Anonymous (not verified)

During the last few days of school, I enjoy having the children participate in fun projects, hands on activities, and creative projects we don't have time for during the year. I also like to use this time for nature walks. The kids really enjoy getting out in the fresh air and it helps them calm down.

Jessie's picture
Anonymous (not verified)

I heard my guidance counselor say we had 87 student hours left of school this year. Talk about a count down, I hadn't even begun to figure out how many days we had left. I've chosen to take the remainder of the school year and complete a novel that I thought my middle school special ed. students would relate to, The Outsiders. There are so many tie-ins that can be done with this book, activities I wouldn't have been able to do before "testing" was completed.

Thanks for all of the great ideas and suggestions!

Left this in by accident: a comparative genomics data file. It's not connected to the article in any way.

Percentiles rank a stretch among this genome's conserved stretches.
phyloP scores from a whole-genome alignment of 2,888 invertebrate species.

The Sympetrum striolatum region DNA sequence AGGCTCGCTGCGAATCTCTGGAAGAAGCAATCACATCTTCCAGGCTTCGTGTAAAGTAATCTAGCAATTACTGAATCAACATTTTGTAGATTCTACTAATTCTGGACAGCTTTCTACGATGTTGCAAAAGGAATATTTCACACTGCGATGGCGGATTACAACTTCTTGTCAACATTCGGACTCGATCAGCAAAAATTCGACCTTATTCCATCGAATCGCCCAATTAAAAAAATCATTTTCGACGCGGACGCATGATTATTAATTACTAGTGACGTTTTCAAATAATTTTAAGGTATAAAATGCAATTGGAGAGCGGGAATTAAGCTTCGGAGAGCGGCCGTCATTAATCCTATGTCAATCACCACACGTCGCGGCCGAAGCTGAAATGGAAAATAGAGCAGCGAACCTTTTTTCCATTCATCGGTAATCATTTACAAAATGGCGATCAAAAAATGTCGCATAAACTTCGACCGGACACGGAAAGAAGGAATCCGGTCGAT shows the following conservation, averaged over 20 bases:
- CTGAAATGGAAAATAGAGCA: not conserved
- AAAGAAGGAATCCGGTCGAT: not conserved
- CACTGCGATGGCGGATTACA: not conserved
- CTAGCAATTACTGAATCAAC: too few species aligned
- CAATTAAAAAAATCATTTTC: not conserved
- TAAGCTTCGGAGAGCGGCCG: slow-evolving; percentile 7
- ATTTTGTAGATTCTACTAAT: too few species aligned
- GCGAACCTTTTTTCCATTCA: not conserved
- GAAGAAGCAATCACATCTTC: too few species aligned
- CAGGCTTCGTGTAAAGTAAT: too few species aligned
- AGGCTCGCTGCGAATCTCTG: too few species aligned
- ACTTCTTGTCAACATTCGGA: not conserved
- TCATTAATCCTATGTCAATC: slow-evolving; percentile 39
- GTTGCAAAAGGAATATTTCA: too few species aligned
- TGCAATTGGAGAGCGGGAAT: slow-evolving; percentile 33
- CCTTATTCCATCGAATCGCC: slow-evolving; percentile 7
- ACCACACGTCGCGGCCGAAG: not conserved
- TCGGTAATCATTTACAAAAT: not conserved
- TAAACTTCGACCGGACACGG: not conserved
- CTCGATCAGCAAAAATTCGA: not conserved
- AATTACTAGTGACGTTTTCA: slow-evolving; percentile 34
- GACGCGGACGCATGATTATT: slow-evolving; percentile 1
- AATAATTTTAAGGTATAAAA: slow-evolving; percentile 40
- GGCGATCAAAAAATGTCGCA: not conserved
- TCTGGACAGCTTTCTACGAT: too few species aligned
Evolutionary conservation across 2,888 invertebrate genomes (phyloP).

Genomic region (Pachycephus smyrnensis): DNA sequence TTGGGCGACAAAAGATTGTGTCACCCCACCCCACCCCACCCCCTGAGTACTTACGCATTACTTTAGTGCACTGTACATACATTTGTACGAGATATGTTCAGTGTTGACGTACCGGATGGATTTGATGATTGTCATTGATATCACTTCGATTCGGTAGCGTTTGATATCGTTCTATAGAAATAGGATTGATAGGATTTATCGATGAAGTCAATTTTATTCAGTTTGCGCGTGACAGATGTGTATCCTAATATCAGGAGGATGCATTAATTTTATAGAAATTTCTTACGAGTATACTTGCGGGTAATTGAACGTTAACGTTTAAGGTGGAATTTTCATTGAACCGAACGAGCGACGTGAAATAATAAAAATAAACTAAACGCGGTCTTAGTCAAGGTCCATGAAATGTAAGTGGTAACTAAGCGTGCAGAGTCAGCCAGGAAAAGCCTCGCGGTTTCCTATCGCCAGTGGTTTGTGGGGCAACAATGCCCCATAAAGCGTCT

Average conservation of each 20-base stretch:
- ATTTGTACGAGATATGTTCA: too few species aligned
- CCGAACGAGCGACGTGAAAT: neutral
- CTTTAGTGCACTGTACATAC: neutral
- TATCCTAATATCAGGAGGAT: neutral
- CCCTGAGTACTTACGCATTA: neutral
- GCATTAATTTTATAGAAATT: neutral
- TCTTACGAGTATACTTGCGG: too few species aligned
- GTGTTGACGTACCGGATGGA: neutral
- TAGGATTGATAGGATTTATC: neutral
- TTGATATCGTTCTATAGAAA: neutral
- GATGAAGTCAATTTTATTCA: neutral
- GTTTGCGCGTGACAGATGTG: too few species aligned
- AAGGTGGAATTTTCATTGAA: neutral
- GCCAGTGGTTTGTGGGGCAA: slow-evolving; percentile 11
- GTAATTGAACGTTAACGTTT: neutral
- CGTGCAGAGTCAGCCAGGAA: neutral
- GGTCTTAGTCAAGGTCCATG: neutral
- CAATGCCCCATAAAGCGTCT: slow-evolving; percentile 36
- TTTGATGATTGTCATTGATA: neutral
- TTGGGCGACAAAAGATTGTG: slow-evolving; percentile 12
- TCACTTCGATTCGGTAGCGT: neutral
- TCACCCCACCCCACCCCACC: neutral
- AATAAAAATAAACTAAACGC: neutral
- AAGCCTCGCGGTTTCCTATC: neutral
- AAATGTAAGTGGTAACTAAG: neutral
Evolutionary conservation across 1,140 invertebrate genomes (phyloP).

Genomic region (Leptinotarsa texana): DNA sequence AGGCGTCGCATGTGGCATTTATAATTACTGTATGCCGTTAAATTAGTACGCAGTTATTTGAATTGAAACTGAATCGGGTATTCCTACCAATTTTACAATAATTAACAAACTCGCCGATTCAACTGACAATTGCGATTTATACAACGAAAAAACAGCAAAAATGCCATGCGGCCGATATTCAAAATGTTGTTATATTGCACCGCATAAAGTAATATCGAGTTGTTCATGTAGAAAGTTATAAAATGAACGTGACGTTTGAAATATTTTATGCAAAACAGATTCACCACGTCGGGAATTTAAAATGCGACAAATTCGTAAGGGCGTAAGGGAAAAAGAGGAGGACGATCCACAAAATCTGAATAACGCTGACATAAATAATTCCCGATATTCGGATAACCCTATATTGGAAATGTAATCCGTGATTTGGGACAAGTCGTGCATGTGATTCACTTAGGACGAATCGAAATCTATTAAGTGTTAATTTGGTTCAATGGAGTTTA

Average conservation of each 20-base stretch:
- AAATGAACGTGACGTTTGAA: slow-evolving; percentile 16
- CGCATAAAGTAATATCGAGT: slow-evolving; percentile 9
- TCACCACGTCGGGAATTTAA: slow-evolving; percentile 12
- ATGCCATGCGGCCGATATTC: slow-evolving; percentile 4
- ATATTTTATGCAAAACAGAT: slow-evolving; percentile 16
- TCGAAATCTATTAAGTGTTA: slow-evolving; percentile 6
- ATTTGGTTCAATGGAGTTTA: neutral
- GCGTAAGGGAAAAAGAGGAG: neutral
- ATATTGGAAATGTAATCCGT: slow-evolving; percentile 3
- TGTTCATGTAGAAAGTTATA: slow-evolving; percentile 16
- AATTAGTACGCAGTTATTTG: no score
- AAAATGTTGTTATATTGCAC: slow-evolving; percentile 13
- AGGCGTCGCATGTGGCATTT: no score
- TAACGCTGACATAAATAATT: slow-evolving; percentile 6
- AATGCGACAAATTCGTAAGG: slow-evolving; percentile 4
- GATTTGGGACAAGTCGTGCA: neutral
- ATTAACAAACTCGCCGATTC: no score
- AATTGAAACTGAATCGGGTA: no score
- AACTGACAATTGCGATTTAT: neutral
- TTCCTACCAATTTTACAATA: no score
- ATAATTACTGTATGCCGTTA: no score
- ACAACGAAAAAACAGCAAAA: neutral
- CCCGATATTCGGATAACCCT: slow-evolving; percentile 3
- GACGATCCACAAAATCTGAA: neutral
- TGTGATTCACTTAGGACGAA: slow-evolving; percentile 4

Kim Balko's picture
Anonymous (not verified)

I, too, do science experiments. I teach 1st grade and we made sidewalk chalk and we revisited solids, liquids and gasses. We also voted and graphed our favorite things in science this year and then we did them alka seltzer rockets. By questioning what they liked the most also gave me feedback for next year.

Shaina T.'s picture
Anonymous (not verified)

I really think these ideas about keeping keeps active and engaged this last week of school is great! This was my first year of teaching and my students were really checked out the last couple weeks, a lot of attitude and eye rolling. The last few days of school I had them make an "ABC" book all about themeselves and sixth grade, this was a really fun acitivity, and it is amazing some of the things the student learned about themselves thru doing a hands-on fun project like this.

Alison Boone's picture
Anonymous (not verified)

I agree. Just as reflection is critical for teachers, it is equally as important for students. At the end of the year, I ask students to write to me about their favorite part of the year, their achievements as students and friends, what they would change, etc. In addition, they each take time to write appreciations to one another. I compile the appreciations for every child and combine it with their photographs. These serve as meaningful momentos of our school year together.

Alison Boone
Third Grade
Missoula, MT